MILAN, April 25 (Reuters) - Fitch Ratings on Friday affirmed Italy’s sovereign rating at ‘BBB+’ but raised its outlook to stable, saying a deep recession in the country had ended and funding conditions had improved markedly.
The rating agency also mentioned recapitalisation efforts at Italian banks, which are planning to raise about 10 billion euros in total from investors and are less likely to require public assistance than in the past.
Italy emerged from its worst post-war recession late last year. Its borrowing costs have declined sharply this year as investors bet on economic recovery in the countries worst hit by the debt crisis, encouraged by the ultra-loose monetary policy of the European Central Bank.
However, still-high unemployment weighs on internal consumption and the inability to push through much-needed structural reforms keeps its growth potential low.
Fitch expects Italian public debt to peak at 135 percent of output this year and remain above 130 percent until 2017, limiting the country’s ability to respond to potential shocks.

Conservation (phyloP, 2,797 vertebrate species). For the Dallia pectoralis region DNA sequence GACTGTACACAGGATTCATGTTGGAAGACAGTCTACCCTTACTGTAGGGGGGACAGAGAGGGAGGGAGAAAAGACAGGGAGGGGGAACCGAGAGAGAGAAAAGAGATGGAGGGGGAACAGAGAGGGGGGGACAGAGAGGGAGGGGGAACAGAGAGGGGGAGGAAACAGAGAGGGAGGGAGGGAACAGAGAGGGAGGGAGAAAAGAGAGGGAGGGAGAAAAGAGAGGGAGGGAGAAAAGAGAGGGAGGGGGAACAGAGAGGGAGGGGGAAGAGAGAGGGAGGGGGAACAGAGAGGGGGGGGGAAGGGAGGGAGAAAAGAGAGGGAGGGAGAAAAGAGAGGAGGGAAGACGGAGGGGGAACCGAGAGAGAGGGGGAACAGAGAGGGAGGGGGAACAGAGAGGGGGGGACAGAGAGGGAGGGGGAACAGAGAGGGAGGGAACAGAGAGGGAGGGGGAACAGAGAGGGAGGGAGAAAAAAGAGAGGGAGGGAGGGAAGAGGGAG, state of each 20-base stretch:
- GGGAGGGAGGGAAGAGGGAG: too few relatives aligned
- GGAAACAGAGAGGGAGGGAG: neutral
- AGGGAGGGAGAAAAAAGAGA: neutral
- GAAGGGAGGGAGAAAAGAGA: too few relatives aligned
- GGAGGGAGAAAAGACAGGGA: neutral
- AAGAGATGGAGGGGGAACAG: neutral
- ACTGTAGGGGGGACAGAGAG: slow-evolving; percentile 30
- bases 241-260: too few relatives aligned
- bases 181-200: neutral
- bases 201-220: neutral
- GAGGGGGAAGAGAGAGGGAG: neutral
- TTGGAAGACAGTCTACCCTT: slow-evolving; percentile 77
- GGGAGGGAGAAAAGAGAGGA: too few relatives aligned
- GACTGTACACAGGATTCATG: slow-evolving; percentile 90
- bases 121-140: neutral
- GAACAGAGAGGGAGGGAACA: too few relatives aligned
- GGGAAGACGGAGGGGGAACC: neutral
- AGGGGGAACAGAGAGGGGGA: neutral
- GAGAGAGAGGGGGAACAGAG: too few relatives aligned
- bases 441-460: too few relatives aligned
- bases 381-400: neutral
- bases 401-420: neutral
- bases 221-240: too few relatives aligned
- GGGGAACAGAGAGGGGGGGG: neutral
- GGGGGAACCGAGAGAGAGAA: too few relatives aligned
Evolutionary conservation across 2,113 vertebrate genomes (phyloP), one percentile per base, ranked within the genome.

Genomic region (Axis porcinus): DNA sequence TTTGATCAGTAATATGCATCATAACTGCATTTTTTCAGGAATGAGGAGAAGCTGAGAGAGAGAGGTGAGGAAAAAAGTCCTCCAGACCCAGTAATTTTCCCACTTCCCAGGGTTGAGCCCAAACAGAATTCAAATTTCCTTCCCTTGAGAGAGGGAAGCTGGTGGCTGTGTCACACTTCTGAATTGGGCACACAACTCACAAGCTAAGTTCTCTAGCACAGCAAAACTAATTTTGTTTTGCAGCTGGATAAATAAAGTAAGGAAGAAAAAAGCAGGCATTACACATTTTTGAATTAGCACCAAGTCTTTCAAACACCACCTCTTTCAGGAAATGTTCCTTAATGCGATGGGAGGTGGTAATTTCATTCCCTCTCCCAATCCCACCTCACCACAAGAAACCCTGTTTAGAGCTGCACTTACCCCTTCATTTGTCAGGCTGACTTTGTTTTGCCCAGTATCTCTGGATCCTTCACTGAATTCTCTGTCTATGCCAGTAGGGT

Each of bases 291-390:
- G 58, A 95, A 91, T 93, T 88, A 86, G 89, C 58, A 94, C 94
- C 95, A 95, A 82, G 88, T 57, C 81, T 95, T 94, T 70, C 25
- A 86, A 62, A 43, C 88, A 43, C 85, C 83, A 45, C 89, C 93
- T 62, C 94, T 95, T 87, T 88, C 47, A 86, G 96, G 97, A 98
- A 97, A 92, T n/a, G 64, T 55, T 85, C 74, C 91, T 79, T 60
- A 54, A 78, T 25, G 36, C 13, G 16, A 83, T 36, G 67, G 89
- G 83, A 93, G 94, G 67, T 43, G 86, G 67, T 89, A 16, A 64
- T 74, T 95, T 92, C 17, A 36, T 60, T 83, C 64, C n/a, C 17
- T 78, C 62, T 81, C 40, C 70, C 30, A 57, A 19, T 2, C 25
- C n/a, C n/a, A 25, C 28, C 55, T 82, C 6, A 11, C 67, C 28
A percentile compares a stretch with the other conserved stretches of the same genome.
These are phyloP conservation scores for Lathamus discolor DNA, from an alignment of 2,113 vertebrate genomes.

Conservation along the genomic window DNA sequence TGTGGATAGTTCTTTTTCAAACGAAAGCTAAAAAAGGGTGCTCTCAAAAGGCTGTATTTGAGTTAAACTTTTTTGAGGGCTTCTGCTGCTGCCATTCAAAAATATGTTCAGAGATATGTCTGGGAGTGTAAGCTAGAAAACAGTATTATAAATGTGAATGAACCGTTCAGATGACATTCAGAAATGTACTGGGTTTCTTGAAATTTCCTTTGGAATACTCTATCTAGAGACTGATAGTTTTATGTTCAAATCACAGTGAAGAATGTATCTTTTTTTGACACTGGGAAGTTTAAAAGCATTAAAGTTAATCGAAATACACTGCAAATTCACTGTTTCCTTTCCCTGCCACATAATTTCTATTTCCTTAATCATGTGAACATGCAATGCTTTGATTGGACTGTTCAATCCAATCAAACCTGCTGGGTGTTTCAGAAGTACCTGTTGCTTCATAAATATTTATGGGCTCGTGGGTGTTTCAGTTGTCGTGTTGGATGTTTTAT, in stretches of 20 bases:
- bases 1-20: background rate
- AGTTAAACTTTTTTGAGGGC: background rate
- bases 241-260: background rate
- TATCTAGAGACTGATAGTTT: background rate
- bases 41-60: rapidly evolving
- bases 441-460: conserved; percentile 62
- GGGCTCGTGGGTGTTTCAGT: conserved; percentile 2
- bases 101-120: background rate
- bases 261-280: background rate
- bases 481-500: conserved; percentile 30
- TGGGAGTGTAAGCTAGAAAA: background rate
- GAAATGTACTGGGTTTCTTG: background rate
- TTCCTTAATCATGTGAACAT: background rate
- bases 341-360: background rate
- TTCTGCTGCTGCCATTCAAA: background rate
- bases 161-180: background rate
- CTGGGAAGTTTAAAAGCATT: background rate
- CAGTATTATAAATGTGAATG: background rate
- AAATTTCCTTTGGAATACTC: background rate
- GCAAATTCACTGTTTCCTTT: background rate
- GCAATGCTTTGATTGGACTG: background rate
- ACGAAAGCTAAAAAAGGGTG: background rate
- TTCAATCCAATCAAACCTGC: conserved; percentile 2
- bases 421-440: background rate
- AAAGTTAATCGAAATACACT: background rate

Fitch said this and Italy’s weak growth prospects were among key factors behind the current rating level.
Fitch cut Italy’s rating to ‘BBB+’ in March last year, following inconclusive parliamentary elections.
A two-month political stalemate ended in late April when centre-left politician Enrico Letta was appointed prime minister to lead an unwieldy coalition of former rivals.
Letta was ousted this year by party rival Matteo Renzi, 39, who in February became Italy’s youngest-ever leader.
Fitch warned that fresh political paralysis could hurt the rating.
On the other hand, a stronger-than-expected economic recovery or growing expectations that public debt can decline in relation to output could trigger a rating upgrade. (Reporting by Valentina Za; Editing by Kim Coghill)